Linked by Thom Holwerda on Sun 30th Oct 2011 00:20 UTC
Google "Let's not mince words here: This 'Android and iPhone Update History' chart [OSNews item] is not a good chart. Oh, it's a pretty chart, to be sure artfully illustrated and researched. But this chart - done up by Michael Degusta at The Understatement and reposted by anyone unable to think clearly, apparently - is not a good chart. Or at the very least, it fails to recognize a fundamental difference between Android and iOS and the iPhone."
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So true.
by bowkota on Sun 30th Oct 2011 10:54 UTC
bowkota
Member since:
2011-10-12

If that’s not “fragmentation,” we don’t know what is.


I think this article is spot on. Andoid doesn't have any update or fragmentation issues; the iPhone is the one that's fragmented!!! And even if Android has any such issues, you shouldn't really care.

Are you staying up nights waiting for an upgrade because you have just have to have to be on the latest version? If you’re reading this, then you might well be. Or you might have rooted and ROM’d by now. (And if so, good on ya!) The rest of world? The “normal” consumers? Not so much.

Reply Score: -1

RE: So true.
by moondevil on Sun 30th Oct 2011 14:41 in reply to "So true."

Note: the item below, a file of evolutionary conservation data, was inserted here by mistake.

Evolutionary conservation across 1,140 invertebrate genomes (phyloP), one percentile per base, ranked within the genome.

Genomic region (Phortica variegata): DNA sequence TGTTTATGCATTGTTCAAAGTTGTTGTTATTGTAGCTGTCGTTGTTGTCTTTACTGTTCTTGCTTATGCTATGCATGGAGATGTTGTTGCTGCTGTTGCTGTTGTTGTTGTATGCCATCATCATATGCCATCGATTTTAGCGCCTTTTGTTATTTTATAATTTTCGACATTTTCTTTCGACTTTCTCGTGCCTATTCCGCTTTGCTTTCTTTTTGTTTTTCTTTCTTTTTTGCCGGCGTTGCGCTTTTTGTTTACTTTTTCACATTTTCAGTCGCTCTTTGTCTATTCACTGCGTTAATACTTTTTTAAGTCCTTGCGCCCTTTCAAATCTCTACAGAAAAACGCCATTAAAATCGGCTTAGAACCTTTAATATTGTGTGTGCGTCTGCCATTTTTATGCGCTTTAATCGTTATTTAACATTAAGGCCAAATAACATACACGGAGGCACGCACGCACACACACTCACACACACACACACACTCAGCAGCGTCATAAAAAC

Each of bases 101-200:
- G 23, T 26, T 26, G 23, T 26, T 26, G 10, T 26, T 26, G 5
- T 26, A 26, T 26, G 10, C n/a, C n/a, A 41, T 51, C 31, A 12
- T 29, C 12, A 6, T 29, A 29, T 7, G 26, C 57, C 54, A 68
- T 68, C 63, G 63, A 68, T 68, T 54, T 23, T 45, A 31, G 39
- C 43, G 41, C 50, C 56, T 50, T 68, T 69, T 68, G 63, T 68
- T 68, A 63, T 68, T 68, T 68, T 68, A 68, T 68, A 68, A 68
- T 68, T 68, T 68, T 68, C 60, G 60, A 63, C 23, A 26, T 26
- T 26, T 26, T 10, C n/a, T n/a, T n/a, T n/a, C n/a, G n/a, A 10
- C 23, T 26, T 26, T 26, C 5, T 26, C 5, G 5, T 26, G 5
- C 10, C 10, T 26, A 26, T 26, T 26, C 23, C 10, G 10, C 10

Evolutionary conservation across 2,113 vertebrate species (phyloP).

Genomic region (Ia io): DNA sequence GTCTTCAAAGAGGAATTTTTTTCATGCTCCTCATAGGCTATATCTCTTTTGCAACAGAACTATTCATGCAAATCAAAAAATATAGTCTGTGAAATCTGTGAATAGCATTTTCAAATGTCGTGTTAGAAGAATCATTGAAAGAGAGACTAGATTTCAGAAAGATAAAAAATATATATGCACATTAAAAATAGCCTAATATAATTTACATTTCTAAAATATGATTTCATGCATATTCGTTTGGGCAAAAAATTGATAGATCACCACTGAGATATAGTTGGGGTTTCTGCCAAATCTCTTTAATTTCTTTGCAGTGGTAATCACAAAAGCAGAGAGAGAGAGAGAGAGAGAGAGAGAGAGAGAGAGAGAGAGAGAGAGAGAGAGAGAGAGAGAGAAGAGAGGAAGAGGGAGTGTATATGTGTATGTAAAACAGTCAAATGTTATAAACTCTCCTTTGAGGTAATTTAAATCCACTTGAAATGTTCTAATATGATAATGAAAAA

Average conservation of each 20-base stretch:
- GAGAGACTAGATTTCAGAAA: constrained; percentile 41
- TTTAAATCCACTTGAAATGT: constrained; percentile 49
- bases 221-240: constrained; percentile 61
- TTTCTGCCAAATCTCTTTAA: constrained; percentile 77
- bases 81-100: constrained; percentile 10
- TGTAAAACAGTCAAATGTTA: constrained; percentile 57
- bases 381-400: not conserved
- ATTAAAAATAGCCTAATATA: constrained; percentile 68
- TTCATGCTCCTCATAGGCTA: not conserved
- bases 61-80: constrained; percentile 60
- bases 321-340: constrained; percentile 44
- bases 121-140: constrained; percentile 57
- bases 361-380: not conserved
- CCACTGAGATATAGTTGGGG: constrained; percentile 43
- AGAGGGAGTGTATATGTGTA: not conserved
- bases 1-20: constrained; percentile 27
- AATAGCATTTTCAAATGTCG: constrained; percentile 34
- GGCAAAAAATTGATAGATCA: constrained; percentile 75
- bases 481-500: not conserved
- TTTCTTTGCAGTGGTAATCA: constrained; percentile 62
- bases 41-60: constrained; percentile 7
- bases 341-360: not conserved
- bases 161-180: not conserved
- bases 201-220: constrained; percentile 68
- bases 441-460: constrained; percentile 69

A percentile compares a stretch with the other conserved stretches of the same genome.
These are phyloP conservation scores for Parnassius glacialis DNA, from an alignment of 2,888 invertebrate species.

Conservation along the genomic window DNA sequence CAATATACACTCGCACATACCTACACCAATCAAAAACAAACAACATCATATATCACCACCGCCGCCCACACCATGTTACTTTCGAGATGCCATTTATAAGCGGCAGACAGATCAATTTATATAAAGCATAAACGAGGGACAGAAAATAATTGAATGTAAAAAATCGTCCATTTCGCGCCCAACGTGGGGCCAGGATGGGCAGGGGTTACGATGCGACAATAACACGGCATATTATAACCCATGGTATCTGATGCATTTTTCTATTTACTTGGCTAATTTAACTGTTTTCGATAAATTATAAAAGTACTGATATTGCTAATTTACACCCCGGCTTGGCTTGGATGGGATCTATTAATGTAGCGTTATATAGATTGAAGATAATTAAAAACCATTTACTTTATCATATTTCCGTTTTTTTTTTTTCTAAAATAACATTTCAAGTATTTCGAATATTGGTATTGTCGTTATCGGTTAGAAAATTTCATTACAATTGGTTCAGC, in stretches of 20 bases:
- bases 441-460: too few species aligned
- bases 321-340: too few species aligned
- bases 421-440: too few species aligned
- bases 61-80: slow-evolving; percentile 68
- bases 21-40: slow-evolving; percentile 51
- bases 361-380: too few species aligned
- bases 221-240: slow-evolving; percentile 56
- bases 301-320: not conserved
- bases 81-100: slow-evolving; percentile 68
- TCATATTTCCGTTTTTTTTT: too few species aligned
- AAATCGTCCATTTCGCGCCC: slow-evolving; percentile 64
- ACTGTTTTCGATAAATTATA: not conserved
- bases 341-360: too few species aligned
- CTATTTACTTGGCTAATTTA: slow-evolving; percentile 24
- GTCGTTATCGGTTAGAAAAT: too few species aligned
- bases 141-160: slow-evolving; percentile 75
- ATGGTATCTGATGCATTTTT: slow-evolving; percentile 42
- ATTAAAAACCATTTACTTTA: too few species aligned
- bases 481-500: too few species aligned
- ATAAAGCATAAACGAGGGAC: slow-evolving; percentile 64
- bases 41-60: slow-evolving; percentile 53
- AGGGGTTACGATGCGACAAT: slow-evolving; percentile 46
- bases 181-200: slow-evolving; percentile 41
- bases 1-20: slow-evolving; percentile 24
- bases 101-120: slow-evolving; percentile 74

moondevil Member since:
2005-07-08

"If that’s not “fragmentation,” we don’t know what is.


I think this article is spot on. Andoid doesn't have any update or fragmentation issues; the iPhone is the one that's fragmented!!! And even if Android has any such issues, you shouldn't really care.
"

Couldn't agree more. Sure has Android some fragmentation, but iPhone also has it.

The thing is, iPhone users as Mac users are used to be left behind after a few OS releases. I doubt that there are many software houses targeting all iPhone generations. Plus iOS does not support all previous models. So the developers are also constrained which APIs they are able across iPhone devices.

Reply Parent Score: 4

RE[2]: So true.
by bowkota on Sun 30th Oct 2011 15:44 in reply to "RE: So true."
bowkota Member since:
2011-10-12


The thing is, iPhone users as Mac users are used to be left behind after a few OS releases. I doubt that there are many software houses targeting all iPhone generations. Plus iOS does not support all previous models. So the developers are also constrained which APIs they are able across iPhone devices.


I was being sarcastic. There's barely any fragmentation in the iOS platform. By Christmas 9 in 10 users will be on iOS 5. The similarities between the 2 in terms of fragmentation is like heaven and hell.

Let's not start talking about developers here, the differences between the 2 markets are even more significant.

Reply Parent Score: 0

RE[2]: So true.
by tbutler on Sun 30th Oct 2011 19:08 in reply to "RE: So true."
tbutler Member since:
2005-07-06

I think bringing up a lack of iOS support for the original iPhone or iPhone 3G is absurd. Apple's three year support cycle is longer than any other one I've seen in the mobile space. The point isn't that Apple eventually quits supporting devices -- every company must do that -- but that they wait a lot longer to do so. Android devices are sometimes released with outdated software and stay that way for good. Right now, every new iPhone (3GS/4/4S) has a current copy of iOS on it.

Will any Android device still be receiving official updates at the 3 year mark?

Yes, the newer iPhones support additional features, but the core platform is up to date even on the 2 1/2 year old iPhone 3GS.

Reply Parent Score: 1